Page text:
Did you know that the key to proper serving sizes is right in your hand?
There was a great article in Thursday's Arizona Republic with suggestions for Sizing Up Servings using your hands as a guide. I want to review it here before I forget it. I'm trying more and more to let my body's own hunger and satisfied signals guide me in determining how much to eat, but find visual reminders very powerful when I slip back into mindless eating.
Why is Knowing Proper Serving Sizes so Important?
The article began by reiterating what most of us already know: portion sizes in this country are out of control, from bagels the size of small frisbees to bowls of pasta that could serve a small family. Most of us are eating portions two to three times bigger than the government's definition of a serving at every meal. Which goes a long way toward explaining our obesity epidemic.
We are inundated with tons of information about WHAT to eat and in the process tend to forget that HOW MUCH we eat is of critical importance.
Most of us have no idea what the proper serving sizes of chicken or potatoes or fruit or cheese look like.
I still remember the wake up call I got my first morning on Weight Watchers more than 20 years ago when I began the day by measuring out my cereal, milk and orange juice for the first time. Up until then I had been in complete and utter denial, not understanding how I had gained so much weight since I ate "healthy" and avoided most junk and fast food.
It was a rude awakening to realize I had been eating 2-3 servings of cereal and orange juice every morning!
It doesn't help that restaurant portions in the past 20 years have exploded. Twenty years ago a bagel measured 3 inches and had about 140 calories, today it's 6 inches and 350 calories. The average burger has grown from 333 calories to 590. And french fries that were once 2.4 ounces and 210 calories are now 6.9 ounces and 610 calories.
And it appears that cookbooks are also contributing to the potion distortion. Researchers at the Cornell University Food and Brand Lab reviewed the serving sizes and calorie content from recipes in seven editions of The Joy of Cooking (affiliate link). (1936, 1946, 1951, 1963, 1975, 1997, and 2006)
Guess what they found? Today's dish likely has far more calories than the recipe your grandma made from an earlier edition. They identified 18 recipes present in all the editions (for things like brownies, sugar cookies, apple pie, macaroni and cheese, beef stroganoff, Spanish rice and goulash) and the average calories increased in 17 of them.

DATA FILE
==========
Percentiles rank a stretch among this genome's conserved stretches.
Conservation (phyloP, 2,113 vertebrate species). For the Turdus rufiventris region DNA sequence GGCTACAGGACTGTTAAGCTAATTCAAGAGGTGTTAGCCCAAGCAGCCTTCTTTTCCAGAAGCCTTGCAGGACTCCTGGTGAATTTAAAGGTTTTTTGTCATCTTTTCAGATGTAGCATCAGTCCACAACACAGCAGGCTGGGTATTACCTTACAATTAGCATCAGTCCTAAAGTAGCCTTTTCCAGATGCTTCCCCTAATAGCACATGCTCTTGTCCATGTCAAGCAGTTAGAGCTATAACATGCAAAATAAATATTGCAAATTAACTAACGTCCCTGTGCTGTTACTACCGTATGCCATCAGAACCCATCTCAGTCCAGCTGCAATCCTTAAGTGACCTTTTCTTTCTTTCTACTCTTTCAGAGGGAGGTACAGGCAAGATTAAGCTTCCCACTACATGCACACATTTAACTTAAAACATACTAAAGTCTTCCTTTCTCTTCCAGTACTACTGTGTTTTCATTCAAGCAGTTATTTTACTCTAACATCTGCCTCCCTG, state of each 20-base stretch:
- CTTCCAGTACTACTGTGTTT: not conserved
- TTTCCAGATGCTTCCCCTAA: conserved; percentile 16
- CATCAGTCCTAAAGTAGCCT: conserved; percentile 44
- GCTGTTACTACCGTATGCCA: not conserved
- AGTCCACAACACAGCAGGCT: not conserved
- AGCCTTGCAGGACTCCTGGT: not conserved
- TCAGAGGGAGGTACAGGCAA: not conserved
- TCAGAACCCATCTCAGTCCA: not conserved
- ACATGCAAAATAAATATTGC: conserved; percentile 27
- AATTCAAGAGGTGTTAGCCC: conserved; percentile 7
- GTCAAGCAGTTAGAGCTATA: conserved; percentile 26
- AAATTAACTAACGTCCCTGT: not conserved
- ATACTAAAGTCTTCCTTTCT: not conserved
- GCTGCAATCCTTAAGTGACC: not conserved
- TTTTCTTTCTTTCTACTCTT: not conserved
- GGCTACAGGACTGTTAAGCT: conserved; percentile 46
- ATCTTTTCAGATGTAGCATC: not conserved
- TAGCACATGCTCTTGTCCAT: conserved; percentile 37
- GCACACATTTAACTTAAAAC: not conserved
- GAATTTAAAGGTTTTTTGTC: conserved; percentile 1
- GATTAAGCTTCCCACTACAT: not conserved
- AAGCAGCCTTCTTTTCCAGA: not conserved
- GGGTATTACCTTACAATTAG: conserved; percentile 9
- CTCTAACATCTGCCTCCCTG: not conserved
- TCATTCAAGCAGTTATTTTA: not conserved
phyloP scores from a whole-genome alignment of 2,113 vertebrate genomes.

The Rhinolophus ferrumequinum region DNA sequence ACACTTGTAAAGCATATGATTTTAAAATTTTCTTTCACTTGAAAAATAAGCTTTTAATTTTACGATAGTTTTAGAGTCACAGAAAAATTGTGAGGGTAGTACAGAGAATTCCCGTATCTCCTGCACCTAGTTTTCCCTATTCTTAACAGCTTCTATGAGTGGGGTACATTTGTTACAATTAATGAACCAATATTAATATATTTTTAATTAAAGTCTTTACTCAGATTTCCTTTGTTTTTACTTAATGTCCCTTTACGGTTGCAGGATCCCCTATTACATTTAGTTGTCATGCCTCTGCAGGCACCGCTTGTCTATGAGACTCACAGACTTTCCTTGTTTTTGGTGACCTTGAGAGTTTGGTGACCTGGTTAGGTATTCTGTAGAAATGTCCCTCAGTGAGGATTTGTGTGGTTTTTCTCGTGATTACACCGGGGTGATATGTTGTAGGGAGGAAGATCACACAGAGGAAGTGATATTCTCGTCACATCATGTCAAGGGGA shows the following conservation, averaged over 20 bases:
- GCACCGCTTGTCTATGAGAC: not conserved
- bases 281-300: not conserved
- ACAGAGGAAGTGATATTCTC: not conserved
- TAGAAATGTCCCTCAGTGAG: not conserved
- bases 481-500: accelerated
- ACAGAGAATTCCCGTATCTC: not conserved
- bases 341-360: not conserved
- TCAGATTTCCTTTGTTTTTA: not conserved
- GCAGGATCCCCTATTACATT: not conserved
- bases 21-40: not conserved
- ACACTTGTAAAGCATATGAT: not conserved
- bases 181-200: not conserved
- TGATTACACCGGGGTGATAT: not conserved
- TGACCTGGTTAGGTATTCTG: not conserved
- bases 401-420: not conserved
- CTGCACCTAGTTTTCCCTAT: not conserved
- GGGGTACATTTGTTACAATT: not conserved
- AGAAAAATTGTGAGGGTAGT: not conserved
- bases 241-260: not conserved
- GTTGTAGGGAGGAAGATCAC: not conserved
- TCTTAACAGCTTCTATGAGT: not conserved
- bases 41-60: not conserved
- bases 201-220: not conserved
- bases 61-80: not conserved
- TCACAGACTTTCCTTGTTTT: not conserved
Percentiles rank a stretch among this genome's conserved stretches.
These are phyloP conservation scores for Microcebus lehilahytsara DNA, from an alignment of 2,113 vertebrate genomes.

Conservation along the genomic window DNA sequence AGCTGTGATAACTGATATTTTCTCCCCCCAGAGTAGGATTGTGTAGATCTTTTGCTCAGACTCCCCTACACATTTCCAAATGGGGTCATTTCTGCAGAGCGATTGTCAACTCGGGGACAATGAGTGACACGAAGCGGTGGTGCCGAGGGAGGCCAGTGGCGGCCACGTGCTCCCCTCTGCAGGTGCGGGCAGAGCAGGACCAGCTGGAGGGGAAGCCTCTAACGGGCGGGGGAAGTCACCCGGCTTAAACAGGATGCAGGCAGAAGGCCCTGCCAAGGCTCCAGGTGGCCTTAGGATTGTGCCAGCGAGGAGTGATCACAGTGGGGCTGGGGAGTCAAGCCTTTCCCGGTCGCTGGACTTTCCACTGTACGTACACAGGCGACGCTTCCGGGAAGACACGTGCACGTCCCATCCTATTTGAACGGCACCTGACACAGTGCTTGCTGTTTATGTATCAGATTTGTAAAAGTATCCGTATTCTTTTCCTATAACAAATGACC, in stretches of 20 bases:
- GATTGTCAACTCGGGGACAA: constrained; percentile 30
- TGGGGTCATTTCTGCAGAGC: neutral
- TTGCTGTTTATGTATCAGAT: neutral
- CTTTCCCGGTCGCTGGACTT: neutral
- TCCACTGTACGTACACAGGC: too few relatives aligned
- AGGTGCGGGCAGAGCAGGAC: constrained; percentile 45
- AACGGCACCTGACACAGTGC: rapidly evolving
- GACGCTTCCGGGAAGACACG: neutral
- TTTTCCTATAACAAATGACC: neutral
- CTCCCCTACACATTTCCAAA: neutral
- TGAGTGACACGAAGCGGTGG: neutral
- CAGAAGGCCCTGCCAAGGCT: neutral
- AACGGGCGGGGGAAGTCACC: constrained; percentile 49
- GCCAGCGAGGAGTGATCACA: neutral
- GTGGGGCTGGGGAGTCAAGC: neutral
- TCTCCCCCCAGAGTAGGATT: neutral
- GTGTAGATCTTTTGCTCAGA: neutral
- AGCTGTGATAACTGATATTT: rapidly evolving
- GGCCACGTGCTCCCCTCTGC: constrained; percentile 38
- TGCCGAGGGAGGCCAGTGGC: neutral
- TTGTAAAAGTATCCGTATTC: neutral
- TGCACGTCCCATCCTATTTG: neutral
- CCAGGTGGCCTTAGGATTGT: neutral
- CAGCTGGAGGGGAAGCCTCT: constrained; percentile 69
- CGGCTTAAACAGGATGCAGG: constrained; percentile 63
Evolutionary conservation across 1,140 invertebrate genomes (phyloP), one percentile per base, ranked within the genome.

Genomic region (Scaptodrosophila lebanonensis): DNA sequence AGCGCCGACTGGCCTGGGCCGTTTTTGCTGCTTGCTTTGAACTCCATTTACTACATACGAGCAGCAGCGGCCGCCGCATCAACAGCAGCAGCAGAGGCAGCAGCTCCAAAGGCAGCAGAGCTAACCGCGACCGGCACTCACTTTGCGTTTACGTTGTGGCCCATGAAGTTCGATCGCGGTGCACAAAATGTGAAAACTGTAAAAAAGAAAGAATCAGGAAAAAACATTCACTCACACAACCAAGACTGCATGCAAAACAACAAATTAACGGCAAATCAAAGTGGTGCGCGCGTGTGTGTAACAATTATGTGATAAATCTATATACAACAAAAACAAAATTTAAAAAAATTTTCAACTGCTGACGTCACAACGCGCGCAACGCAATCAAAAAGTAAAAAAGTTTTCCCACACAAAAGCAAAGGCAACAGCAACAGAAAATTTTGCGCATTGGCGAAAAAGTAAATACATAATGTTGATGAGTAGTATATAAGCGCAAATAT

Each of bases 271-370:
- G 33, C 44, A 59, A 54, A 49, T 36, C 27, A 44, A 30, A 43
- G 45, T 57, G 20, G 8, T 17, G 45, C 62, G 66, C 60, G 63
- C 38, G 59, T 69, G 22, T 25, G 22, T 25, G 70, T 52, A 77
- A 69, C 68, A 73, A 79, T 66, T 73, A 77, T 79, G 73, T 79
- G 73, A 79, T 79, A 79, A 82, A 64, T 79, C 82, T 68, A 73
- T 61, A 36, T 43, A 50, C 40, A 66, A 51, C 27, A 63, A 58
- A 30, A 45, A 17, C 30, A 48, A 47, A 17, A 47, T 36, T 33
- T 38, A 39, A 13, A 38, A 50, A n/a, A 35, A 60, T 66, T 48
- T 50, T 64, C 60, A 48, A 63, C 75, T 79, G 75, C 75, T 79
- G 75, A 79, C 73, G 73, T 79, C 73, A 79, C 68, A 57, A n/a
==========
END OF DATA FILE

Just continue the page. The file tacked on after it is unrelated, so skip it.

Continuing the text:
The average number of calories per recipe in 1936 was 2,124 with about 268 calories per serving. In 2006 those numbers had risen to 3,052 calories and 436 calories per serving. That's a 44% increase in calories.
So what can we do to counteract the dangers of huge portions? Slow down and pay closer attention to the proper serving sizes of what we eat and use our hands to help guide us in recognizing what proper serving sizes are…
Using You Hand(s) to Determine Proper Serving Sizes
Proper serving sizes of protein are the size of your palm (just the palm, no fingers or thumb)
Proper serving sizes of starch, such as rice, pasta or potatoes, are the size of your fist.
A serving of fat is the size of one joint of your thumb.
A serving of fruit is what fits in the palm of your cupped hand.
Proper serving sizes of vegetables will fit into both cupped hands. And since we bring our hands with us wherever we go and most likely use them to eat they can be a constant reminder of just how much we should eat!
Here's a helpful video demonstrating how to use your hands for determining proper serving sizes...
Do you have a favorite strategy for managing your portions to share?
Managing Portions and Servings
A Digital Food Scale for Baking and Weight Loss
8 Ways to Eat Less and Manage Portions at Restaurants
If this is your first time visiting Simple Nourished Living – welcome! If you like what you have found, please join me on Facebook or follow me on Pinterest or sign up to have my recipes and posts delivered by email. I’m always sharing easy, practical ideas for living happy, healthy and slim.
Subscribe to Get: Top 10 Reader Favorite Recipes
The Top 10 Most Popular Recipes (PDF) on Simple Nourished Living + Weekly Support Emails with Tips & Easy Healthy Recipes Not Found Anywhere Else!
Leave a Reply